Relationship counsellor and psychosexual therapist Mary O'Conor offers relationship advice in her weekly column.
Question: I am completely overwhelmed as to how to support and protect my mam from the consequences of my sister's behaviour. My mother has been through a horrendous time, independently supporting my father through a life-changing illness, the consequences of which were devastating for all the family.
Over the last while, Mam has tried to enjoy life again, tried her best to feel some bit optimistic about the future, but that is a bit of a pipe dream I'm afraid.
My sister, in an act of complete selfishness or madness, landed her partner and his personal baggage of problems to my mother's doorstep, knowing my mother - who is such a wonderful, generous person- wouldn't see him left on the streets. There was a fire in his apartment and he was supposed to move in only temporarily. But that was a few years ago and he is still living at my family home and dependent on my mother financially. And to make things worse, my sister is often away from home on business.
My mother is still caring for my father and working full-time. None of my relations knows the truth of the situation. They all think my sister is such a darling. The extent of my sister's manipulation is too unbelievable to describe. My mother's personal space and dignity has been invaded.
In all of this, my father is still recovering, and that on its own is a major challenge for my mother as well as worrying about our youngest sister and brother, who are still teenagers.
We all adore my sister - she was a pillar of strength looking after my dad at such a young age but we all have personally paid the price for that help. She had us all fooled, it was much easier to pity her than to see that she possibly is a horribly selfish emotionally manipulative bully.
As I write this I am sick to my stomach. I have even come to the conclusion that it is a possibility my sister has experienced a breakdown and is in complete denial of her behaviour, because it is like having a total stranger take the place of my loving sister.
I no longer live at home but when I visit I voice and vent my frustration and concerns to my mother over and over. I can see she feels totally trapped, alone, helpless and guilty.
My parents had invested so much financially in my sister's education to help her with the career she wanted, and I know my mother feels all her hard work would be in vain just to abandon her now. My mother's emotional and physical health is deteriorating. Either I will come to breaking point and will strangle my sister or make the situation many times worse for my mother by confronting her. Please help.
Mary's answer: You give many more details in your letter which I have omitted in the interests of anonymity. The main issue here is your sister's partner having taken up residence and being dependant on your mother financially, and what you see as a huge load being placed on your mother's already over-burdened shoulders.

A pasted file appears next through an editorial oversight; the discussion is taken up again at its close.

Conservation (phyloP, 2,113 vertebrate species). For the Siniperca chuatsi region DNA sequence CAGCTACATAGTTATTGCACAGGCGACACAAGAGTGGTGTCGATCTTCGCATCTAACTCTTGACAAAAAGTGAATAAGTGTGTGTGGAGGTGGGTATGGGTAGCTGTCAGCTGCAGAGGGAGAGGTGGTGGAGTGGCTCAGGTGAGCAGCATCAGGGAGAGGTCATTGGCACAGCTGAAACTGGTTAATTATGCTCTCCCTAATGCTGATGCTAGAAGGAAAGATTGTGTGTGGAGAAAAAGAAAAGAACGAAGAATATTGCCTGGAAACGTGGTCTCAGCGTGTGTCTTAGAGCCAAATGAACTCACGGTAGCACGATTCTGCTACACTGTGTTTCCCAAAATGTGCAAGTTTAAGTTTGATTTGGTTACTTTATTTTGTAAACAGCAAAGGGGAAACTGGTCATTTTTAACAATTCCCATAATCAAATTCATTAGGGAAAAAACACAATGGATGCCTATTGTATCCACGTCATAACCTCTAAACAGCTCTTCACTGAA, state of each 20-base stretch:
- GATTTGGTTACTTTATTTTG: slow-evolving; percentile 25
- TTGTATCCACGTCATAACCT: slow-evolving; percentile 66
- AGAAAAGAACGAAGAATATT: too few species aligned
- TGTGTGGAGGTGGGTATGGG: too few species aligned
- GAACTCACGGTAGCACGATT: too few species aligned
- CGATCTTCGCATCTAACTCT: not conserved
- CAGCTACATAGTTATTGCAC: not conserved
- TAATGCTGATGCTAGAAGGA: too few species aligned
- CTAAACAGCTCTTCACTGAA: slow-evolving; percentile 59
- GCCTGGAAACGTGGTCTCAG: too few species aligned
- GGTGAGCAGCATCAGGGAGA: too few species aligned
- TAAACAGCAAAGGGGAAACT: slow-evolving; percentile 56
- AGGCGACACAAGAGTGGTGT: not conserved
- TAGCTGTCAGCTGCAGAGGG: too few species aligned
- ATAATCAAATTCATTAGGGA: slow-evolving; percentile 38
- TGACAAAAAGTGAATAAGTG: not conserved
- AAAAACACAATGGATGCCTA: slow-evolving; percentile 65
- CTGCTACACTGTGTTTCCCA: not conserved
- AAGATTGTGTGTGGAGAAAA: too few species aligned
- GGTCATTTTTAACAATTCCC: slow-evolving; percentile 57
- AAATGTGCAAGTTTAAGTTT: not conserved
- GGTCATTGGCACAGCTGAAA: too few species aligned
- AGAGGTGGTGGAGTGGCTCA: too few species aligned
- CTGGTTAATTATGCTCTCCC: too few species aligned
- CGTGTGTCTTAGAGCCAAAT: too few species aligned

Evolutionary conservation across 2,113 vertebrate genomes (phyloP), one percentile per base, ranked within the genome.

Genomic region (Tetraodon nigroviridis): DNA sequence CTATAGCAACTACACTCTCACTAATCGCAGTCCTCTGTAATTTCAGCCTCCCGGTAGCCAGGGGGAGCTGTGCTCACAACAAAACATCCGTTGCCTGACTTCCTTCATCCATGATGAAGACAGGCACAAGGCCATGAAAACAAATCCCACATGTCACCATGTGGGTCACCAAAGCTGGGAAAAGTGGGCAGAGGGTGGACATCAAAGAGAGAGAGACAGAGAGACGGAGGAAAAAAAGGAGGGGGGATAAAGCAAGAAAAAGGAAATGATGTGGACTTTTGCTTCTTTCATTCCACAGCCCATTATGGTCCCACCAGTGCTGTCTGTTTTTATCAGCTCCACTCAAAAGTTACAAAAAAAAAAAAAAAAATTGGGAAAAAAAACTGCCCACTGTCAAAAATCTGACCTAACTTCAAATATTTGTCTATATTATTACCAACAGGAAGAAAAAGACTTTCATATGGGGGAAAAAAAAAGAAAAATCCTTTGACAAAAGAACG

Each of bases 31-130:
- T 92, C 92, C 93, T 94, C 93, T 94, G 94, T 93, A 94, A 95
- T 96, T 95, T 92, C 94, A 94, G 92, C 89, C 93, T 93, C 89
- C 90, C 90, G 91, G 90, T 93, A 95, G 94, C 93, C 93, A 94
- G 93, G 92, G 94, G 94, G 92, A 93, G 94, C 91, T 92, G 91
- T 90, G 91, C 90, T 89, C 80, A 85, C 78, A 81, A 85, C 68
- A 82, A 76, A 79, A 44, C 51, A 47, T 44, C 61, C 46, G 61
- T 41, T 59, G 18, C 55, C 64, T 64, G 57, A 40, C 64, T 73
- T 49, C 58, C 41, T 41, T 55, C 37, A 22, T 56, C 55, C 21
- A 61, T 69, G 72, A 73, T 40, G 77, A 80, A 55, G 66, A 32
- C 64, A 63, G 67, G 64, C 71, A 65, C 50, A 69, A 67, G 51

I presume your wish is for the partner to move out, and you wonder how best to achieve this. You think your mother would view this as abandoning your sister, but I don't agree with your interpretation.
Before you do anything, however, you will have to check with your mother if this is actually what she wants. After all, with your father's incapacity perhaps the partner is helpful in caring for him when everybody else is at work. Maybe he is able to do things around the house that nobody else does.
At the very least, however, he should be making some financial contribution to the household - he would have to if he was renting a place - and even if he is receiving Unemployment Benefit he should be giving something. So check with your mother as to what would be best for her, and if you are fully sure that she would prefer if he did not live with her then you will have to speak with your sister.
People tend to take their parents for granted, and expect that they are always happy to welcome themselves and their partners, and sometimes even their children, into their homes on an ongoing basis. This is not through any malice on the children's part, but very often because it never occurs to them that there would be any objections, and your sister may fall into this category.
So tread softly when you have your discussion with her, but explain that you have your mother's permission to speak and tell her that you see her partner as being an extra drain on your mother and that you are worried about her health and mental well-being. Ask what her intentions are regarding future living arrangements and try to get her to set a deadline for when things will change.
It is really imperative that you get your mother's approval before you have any discussions. Also be aware that your sister may well 'shoot the messenger' and there would then be unnecessary bad feeling between you. If your mother doesn't want you to say anything then I do not think that you can go against her wishes. It is, after all, her household to run as she wishes.
I am 58 years old, have bipolar mood disorder and Post Traumatic Stress Syndrome due to sex abuse as a child. After a failed suicide attempt three years ago I went for psychotherapy with 30 sessions and it was tough but a life-saver (my life). It has allowed me to express my anger and shown me the stuff I carried with me all through my life.
This problem may seem small in the greater scheme of things, but I'm at my wits' end. My husband rings his sister maybe twice a week, discussing everything that happens in our lives. These calls can last up to an hour, chatting about everything under the sun but invariably everything inside our home as well.